It’s not much consolation I know but the poverty situation is as bad here in the UK as it is in America. Working people living below the poverty line, homeless, food kitchens working flat out. The fact is that essential services critical to life are now the most expensive payments that we make as individuals, and there is nothing more infuriating when you here on the news that so-and-so energy company made £45billion profit last year. Or, in late September, you get a letter from the energy company saying, “…we kept our promise and didn’t increase prices for 1 year, but now that year is up and your bill will increase by 15%”! And just before Winter too!
The entire social paradigm needs to change.
Free shelter, free food, and free clothing are the birthright of every human being and this should be our long-term goal. The native Americans, and other continents natural inhabitants, such as the Australian Aborigines do not have any concept of “ownership”, they are fully conscious of their dependency on nature and harmonised with it as custodians of the land.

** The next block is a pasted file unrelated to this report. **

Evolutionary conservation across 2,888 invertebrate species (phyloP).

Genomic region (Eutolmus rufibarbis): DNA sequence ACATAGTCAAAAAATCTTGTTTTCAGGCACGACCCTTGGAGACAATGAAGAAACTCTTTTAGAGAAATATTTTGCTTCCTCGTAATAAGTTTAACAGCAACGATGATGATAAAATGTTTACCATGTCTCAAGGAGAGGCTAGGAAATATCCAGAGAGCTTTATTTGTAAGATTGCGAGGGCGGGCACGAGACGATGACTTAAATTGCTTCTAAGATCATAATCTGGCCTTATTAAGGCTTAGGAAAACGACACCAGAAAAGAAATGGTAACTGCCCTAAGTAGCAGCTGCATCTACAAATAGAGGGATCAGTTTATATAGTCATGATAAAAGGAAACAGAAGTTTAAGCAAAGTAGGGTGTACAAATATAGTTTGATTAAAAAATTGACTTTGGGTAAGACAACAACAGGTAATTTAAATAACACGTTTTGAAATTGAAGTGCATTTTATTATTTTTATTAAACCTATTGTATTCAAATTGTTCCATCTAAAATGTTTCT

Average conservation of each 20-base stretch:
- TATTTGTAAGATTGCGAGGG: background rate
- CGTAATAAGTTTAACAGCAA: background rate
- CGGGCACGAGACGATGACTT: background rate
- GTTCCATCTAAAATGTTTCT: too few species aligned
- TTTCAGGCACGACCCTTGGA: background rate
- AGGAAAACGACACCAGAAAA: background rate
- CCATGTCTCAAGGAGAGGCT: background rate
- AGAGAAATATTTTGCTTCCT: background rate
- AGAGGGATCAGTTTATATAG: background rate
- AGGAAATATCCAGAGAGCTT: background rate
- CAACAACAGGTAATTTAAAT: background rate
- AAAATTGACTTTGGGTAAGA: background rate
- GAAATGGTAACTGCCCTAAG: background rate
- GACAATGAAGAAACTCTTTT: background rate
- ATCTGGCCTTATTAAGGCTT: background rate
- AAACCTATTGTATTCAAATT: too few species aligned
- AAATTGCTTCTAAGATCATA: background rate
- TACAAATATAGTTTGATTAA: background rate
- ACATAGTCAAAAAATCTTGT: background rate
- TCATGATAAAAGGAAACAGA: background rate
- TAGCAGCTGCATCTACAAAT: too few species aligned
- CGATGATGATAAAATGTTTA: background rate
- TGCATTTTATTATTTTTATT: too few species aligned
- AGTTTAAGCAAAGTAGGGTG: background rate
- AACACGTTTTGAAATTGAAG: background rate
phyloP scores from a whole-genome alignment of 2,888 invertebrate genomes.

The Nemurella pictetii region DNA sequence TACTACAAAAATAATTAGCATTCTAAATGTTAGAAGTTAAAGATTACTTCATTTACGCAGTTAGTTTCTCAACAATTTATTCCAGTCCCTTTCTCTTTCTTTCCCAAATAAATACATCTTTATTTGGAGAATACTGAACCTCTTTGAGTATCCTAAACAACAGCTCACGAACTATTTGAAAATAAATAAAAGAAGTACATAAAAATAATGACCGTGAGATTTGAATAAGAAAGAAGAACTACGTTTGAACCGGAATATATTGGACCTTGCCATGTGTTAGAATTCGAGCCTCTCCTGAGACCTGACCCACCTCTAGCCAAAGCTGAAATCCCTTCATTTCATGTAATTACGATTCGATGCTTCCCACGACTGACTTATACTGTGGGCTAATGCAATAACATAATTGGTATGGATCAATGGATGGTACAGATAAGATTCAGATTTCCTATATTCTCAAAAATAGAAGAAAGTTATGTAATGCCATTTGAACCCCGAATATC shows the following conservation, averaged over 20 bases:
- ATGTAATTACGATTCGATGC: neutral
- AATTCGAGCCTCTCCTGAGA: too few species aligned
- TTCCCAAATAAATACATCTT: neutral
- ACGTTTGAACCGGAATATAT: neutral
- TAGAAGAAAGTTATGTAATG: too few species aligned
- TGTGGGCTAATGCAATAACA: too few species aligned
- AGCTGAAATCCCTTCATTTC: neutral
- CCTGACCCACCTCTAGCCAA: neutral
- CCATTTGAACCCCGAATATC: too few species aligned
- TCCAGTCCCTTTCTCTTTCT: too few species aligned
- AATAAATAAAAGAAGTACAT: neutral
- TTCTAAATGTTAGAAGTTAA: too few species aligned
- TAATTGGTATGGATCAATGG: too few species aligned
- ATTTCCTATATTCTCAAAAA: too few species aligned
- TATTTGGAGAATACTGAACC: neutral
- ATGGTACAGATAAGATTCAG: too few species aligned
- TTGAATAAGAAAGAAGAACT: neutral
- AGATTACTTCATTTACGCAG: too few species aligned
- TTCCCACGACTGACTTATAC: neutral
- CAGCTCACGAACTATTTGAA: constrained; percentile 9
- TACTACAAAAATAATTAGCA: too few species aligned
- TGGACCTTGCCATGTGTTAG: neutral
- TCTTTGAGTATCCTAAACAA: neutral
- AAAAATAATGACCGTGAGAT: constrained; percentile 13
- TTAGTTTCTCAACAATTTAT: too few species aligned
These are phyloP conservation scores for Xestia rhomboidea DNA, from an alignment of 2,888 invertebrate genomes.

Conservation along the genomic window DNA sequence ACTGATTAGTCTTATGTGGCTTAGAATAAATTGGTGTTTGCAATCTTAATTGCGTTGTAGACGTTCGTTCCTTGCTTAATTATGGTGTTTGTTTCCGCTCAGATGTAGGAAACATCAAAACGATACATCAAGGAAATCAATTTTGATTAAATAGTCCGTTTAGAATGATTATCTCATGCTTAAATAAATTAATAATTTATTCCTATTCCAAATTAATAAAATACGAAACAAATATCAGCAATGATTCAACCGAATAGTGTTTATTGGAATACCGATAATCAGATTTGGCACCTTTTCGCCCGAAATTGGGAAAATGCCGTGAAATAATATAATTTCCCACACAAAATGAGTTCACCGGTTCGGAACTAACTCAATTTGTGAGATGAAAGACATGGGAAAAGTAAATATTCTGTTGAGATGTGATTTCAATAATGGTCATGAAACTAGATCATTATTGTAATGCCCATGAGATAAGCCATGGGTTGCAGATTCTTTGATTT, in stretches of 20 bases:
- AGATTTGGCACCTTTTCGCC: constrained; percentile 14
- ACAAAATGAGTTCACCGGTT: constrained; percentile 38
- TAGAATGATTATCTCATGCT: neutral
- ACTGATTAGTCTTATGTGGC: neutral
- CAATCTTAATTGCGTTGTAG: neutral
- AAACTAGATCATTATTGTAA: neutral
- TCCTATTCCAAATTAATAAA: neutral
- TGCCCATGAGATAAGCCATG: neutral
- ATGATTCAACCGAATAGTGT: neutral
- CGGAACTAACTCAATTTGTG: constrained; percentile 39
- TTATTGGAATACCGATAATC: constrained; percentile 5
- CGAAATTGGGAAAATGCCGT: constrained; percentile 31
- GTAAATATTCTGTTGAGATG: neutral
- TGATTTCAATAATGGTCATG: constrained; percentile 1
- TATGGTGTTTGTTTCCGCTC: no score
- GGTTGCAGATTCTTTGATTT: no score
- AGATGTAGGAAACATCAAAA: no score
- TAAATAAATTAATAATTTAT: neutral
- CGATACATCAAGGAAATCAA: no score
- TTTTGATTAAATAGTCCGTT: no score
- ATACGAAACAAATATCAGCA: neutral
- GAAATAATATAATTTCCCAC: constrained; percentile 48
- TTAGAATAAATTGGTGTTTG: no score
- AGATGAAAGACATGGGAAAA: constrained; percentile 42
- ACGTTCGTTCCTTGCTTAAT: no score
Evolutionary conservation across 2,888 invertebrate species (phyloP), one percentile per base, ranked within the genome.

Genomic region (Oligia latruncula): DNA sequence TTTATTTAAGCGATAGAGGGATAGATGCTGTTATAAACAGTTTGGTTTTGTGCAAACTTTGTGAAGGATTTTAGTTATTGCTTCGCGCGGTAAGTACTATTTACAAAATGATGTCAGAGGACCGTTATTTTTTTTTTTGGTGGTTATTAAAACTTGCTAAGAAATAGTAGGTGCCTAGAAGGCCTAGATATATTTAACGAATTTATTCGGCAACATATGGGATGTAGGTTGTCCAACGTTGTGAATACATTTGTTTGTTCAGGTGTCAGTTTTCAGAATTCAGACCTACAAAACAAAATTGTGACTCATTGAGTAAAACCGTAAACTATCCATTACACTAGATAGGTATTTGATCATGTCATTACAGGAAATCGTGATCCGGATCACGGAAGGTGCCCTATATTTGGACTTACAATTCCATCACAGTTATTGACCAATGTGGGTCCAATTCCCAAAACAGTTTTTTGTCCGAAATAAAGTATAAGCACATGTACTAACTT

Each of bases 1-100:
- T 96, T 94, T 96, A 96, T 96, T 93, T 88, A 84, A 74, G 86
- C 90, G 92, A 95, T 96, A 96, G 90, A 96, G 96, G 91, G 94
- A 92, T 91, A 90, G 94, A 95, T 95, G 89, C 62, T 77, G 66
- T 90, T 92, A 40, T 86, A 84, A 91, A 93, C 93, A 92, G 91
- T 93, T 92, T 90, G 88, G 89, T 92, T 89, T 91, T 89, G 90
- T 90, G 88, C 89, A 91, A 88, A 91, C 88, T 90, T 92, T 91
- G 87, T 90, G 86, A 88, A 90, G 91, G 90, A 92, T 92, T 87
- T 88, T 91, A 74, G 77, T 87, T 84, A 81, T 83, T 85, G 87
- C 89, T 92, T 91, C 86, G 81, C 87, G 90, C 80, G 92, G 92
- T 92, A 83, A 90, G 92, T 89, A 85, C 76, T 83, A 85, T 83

We are so entrenched in a society that has lost empathy for each other that there often seems no way out.
But there is.
By returning to a local economy, communities that are self supporting, local farms serving local people, exchange systems where for example, “I’ll fix your car if you babysit my kids”, we can realise again the true nature of individuals living meaningful lives unencumbered by intolerable financial demands served up by the wealthy. A community system that isn’t entirely dependent upon money becomes a safe and sustainable home, There is an expression in societies that embrace this lifestyle that says, “the village looks after the children”. A society within which education thrives and is not limited to academic study but life studies also. Growing food, seasons, climate and environmental biodiversity are all critical to a holistic learning process, giving our children the best possible set of tools by which they can have increased choices in tomorrows world.
Local governments should be encouraging the use of renewable energy systems, providing grants and bursaries for solar and turbine installations on individual homes. Freeing people from soaring energy costs, reducing demand for oil and fossil fuels. We got hopelessly lost in a precarious world of credit, advertising and a throw-away ethos. The notion that we can have more than what we need, whenever we want it. But there is a heavy price to pay for such an unsustainable lifestyle and it’s time for a change.